Earthing (electrical)

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Earthing or Grounding refers to connecting metal parts of electrical equipment to an earth electrode.

It must be connected back to the source of supply by an earth or ground conductor so that if the metal becomes live during a fault there will be a large fault in the phase conductor feeding that fault and the fuse or circuit breaker or other overcurrent protection device on that phase conductor will cut-off the supply to the fault.

Grounding means connecting a wire or other conducor to the earth. This is done by connecting the wire, or equipment to be grounded, to a copper rod that has driven into the ground. The earth is an adequate conductor and current will flow through it.

When short circuits occur or when a device is connected from an energized wire to ground, the grounding wire provides a means of completing the path for the current. This completed path will allow excess current to flow which will blow one of the fuses, thus removing the current and-the danger. The grounded wire of the system must never be fused, for if this fuse should blow, the entire system would no longer be grounded, and considerable danger could be present. During the few seconds, until the fuse blows to interrupt the fault current, the equipment casing, or other equipment where the fault is, may have a significant voltage. Earth bonding to the building structure and other parts means that these elements will have a similar fault voltage reducing the magnitude of any electrical shock due to this voltage.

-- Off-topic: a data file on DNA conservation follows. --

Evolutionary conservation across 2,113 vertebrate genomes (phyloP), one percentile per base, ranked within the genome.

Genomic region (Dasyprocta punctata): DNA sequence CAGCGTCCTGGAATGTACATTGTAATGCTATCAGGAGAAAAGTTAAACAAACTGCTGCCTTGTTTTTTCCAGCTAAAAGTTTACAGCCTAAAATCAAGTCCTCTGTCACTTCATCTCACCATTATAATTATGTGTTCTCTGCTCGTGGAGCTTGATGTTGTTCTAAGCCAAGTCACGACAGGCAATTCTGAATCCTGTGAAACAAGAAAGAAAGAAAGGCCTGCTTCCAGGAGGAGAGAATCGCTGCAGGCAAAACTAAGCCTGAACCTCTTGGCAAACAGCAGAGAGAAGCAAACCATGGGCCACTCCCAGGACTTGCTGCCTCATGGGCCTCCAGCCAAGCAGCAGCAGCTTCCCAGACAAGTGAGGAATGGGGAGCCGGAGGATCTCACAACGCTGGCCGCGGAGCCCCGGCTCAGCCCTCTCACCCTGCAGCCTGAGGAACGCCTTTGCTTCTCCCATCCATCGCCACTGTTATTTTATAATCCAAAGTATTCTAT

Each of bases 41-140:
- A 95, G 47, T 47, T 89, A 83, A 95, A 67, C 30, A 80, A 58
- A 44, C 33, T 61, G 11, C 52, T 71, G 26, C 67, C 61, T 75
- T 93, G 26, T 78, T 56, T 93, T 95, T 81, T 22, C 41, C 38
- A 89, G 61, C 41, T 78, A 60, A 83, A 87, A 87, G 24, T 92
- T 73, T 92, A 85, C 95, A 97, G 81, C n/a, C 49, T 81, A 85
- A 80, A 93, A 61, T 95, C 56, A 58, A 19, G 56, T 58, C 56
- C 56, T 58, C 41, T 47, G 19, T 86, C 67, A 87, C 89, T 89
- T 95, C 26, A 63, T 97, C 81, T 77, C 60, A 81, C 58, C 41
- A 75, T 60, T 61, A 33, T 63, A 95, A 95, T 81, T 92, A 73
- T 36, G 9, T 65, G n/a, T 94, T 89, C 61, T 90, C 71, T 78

Distribution systems should be grounded to a grounding electrode every 300 feet to maintain an adequate ground. generating equipment, like all other equipment, must also be grounded.